WLP800 yeast: What is the recommended temperature to make a starter for Bohemian lager?

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LRAT

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Hi,
I am in the middle of making a starter for my 40 liter batch of Bohemian pils.
I added 200g of DME to a flask and topped up to two liters in total. OG is 1.028
I brought it to a gentle boil for 15 minutes and let it cool down.
Now, my question is: What should the temperature of the wort be before I add two bags of White Labs WLP800?
I know that the recommended fermentation temperature should be at 12 degrees C. So, does the starter need to be at 12 degrees C as well?
I'm confused. There is no information on the package of White Labs how to make a starter for pilsner and nothing on their website either!
Thanks for your help!
 

LRAT

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Sorry, I'd forgotten to add the link to the yeast I ordered:


I will be using 2 packets of yeast in my 2 liter starter to make a batch of 40 liters of Bohemian Pilsner with an OG of around 1.045.
I hope this will help.
 

duncbrewer

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Why not use one packet as you are growing a starter?
No need to use two as you can just build it up.
 

LRAT

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I know it's the competition (Wyeast) but this is a good basic guide
Making a starter
Mark
Thanks Mark!
It's the first time I'm using White Labs yeast (As the Wyeast was out of stock at that moment of purchase).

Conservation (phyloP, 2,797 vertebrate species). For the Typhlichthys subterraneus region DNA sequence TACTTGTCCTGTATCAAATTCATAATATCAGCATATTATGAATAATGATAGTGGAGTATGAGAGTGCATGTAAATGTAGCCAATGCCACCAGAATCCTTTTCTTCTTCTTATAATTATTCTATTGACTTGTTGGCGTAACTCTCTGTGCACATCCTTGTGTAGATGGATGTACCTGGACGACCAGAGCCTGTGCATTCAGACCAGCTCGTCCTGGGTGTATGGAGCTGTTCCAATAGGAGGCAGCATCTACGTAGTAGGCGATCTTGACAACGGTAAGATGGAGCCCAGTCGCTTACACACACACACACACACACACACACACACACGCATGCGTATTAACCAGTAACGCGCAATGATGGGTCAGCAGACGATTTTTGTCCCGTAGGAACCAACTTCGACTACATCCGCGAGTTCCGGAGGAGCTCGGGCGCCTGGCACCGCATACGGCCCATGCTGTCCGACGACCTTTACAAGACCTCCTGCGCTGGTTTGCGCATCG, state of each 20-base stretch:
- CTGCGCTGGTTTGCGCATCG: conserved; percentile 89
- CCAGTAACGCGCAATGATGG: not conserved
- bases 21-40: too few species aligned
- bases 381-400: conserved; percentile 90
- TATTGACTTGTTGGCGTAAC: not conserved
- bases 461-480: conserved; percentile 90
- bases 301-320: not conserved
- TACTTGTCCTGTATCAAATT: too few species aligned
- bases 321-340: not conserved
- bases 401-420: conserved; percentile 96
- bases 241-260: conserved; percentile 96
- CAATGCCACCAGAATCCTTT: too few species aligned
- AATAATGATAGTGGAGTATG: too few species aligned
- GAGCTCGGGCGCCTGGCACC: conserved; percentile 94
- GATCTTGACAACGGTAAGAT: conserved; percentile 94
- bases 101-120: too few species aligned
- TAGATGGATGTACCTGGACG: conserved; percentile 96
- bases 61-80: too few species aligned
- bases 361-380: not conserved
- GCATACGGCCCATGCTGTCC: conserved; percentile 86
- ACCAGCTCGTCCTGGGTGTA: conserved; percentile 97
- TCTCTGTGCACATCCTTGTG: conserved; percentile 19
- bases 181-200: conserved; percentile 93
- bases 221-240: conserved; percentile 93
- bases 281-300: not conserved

Normally I stick with Wyeast or Mangrove Jacks. (I don't know why as I'm not an expert in regards to yeast at all).
It's disappointing the lack of information on White Labs' website.
Anyway, I made the yeast starter at 21C and pitched this morning at 21C.
I will now move the fermenter tank into my fermentation fridge and will set the temperature at 12C for the next ten days.
Thanks for the link.
Luke
 

LRAT

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Why not use one packet as you are growing a starter?
No need to use two as you can just build it up.
Hi duncbrewer,

One packet of WLP800 yeast contains approx. 100 billion yeast cells.
According to the calculations for a batch of 42 liters of lager at 12 degrees Plato (OG 1.048) I should have 756 billion cells (Or 8 packets!).
I made a starter from 2 packets and I will not even be close to that number but I hope it will be enough.
 

NattyJ

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The yeast (lager even) can survive and thrive at much higher temperatures (i.e. for starters) the recommended temps are foe using the yeast in 'beer' to have the best 'taste'. I.e. no off flavours, unwanted esters etc. You can certainly have the starter at those lower temps if you want, it just takes longer and there's no real advantage to do that.

As the calculator said, that is nowhere near enough yeast for a lager. Rule of thumb is basically at least DOUBLE what you would use for an ale yeast.

You are probably best pitching each pkt separately into its own 2L starter. If you only have one flasks, decant and then store first lot and then and reuse flask. Two separate starters will make more yeast than pitching both or even pitching both, decanting and then adding another 2L on top. Ive got my first lager fermenting at the moment and having enough yeast is also a concern for me!

I did a 1L starter (stir plate). When that finished I split into 2 x 2.5L starters (no stir plate as I just can't get my 3L Flasks to work on my stir plate).

I pressure fermented though. It's down to 1.012 (from 1.051) in 5 days so it should be ready to keg and the lager for a bit in two days time. Its also my first time using pressure fermentation in an lager. I'll find out in a couple of weeks how it went!